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by Surgical Tribune

Yeshwanth Pulijala’s PhD project aims to provide trainee surgeons with close-up, unrestricted 360-degree views of complex dental procedures, using virtual reality technology Oculus Rift. (Photographs: left: wavebreakmedia/Shutterstock); right: University of Huddersfield)

Aug 12, 2015 | EUROPE

Research uses virtual reality technology to train dental surgeons

HUDDERSFIELD, UK: A University of Huddersfield researcher is harnessing the latest virtual reality technology to help oral and maxillofacial surgical trainees practise complex dental surgeries. His project aims to provide accurate 3-D visualisations of human anatomy and surgical procedures using Oculus Rift, a virtual reality head-mounted display.

Indian-born Yeshwanth Pulijala is a qualified dental surgeon. During his training, he was confronted with the problem of poor visualisation of dental procedures in the operating room. Being aware of these shortcomings in surgical training, as well as passionate about 3-D design and technology, he relocated to the UK to pursue postgraduate research on the use of advanced technology to improve health care.

During his master’s studies on 3-D medical visualisation at the University of Glasgow, Pulijala created a mobile app called SurFace that provides patient education in corrective jaw surgery. This inspired him to explore the potential of virtual reality for surgical education, using Oculus Rift. A commercial version of the device is expected to be released in the first quarter of 2016. However, Pulijala, who is currently studying for a PhD at the University of Huddersfield, was able to obtain the developer version for his research.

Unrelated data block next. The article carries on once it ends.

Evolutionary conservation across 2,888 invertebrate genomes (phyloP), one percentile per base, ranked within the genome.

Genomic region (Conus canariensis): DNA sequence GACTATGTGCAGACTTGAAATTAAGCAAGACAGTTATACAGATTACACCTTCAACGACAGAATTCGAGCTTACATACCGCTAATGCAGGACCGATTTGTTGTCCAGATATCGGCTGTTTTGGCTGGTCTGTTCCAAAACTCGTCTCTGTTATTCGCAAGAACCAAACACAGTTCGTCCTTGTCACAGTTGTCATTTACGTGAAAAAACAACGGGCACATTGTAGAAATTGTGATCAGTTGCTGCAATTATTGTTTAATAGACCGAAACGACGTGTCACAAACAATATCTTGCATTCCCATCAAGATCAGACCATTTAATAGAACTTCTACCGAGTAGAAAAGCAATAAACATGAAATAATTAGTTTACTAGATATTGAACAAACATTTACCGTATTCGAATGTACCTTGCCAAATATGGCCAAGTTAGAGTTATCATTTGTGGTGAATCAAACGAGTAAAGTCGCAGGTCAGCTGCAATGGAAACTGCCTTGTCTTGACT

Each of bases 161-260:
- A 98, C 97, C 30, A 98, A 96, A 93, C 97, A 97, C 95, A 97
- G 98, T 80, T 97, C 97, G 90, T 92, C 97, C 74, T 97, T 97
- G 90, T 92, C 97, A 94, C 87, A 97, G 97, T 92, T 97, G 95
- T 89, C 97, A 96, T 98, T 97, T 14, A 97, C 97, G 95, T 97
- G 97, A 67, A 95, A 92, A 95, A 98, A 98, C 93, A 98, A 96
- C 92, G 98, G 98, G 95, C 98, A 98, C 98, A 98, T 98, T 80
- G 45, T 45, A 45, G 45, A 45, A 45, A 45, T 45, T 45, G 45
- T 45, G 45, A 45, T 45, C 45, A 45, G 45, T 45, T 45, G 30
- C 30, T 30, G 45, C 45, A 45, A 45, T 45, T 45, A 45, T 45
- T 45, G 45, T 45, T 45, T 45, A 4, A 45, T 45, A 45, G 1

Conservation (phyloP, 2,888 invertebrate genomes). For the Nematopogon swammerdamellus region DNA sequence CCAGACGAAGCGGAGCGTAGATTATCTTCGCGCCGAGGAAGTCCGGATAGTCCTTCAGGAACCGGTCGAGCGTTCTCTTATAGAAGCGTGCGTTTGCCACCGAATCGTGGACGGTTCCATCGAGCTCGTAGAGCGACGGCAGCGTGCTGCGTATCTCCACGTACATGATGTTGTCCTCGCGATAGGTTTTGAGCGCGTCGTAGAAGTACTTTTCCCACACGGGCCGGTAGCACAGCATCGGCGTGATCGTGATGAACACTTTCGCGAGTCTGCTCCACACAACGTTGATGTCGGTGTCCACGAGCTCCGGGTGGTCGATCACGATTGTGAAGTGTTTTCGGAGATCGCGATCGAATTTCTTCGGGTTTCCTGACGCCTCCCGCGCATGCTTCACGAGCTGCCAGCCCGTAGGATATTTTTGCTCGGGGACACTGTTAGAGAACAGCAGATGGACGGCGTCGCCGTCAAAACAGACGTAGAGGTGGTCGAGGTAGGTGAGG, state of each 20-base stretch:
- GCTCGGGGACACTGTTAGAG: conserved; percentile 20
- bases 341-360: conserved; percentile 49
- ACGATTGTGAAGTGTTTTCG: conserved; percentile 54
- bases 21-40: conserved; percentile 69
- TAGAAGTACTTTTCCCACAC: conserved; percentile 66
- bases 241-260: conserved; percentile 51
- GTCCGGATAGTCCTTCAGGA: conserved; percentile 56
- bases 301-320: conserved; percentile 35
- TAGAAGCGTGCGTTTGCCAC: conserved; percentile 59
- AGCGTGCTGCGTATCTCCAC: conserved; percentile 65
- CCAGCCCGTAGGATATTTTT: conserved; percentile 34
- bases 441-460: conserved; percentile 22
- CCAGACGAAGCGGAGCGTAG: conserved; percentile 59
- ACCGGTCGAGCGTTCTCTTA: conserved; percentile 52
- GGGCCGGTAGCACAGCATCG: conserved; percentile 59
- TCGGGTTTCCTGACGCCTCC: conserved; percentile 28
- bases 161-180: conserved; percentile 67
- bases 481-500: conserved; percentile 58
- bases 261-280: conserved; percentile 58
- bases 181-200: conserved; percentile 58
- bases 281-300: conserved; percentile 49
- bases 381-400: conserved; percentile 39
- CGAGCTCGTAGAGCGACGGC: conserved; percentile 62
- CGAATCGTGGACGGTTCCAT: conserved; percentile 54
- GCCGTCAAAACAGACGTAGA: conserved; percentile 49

Learning through observation and hands-on participation is an important part of the education of surgical trainees, and medical and dental students, according to Pulijala. “During these sessions the trainees learn by observing the procedures in real time,” he stated. “But the problem is that not everybody can see what is happening. This is especially the case in crowded operating rooms where surgical trainees perform multiple duties. Also in surgeries confined to oral and maxillofacial zone, as the structures are complex and densely enclosed in a confined space, it is very hard to observe and learn. Further, a reduction in surgical training hours is severely affecting the training of surgeons,” Pulijala pointed out.

As a result, he continued, four out of ten surgical trainees are not confident in performing a procedure. Therefore, he is developing a tool that enables them to participate virtually in an operation. His PhD project aims to provide trainee surgeons with close-up, unrestricted 360-degree views of a surgical procedure, yielding the potential to improve surgical training substantially. “If you are a trainee surgeon, wearing an Oculus Rift, you will see the surgical procedure in an operating room environment and also be able to ‘touch’ the skull of the patient and interact with it,” Pulijala said.

He is currently developing the project concept and producing working prototypes. In the longer term, he envisions a system that will enable surgical trainees to practise and perform virtual operations. “But at the moment it is about creating a high-quality visualisation, interacting with the patient’s data and seeing their anatomy in great detail,” he concluded.

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by Surgical Tribune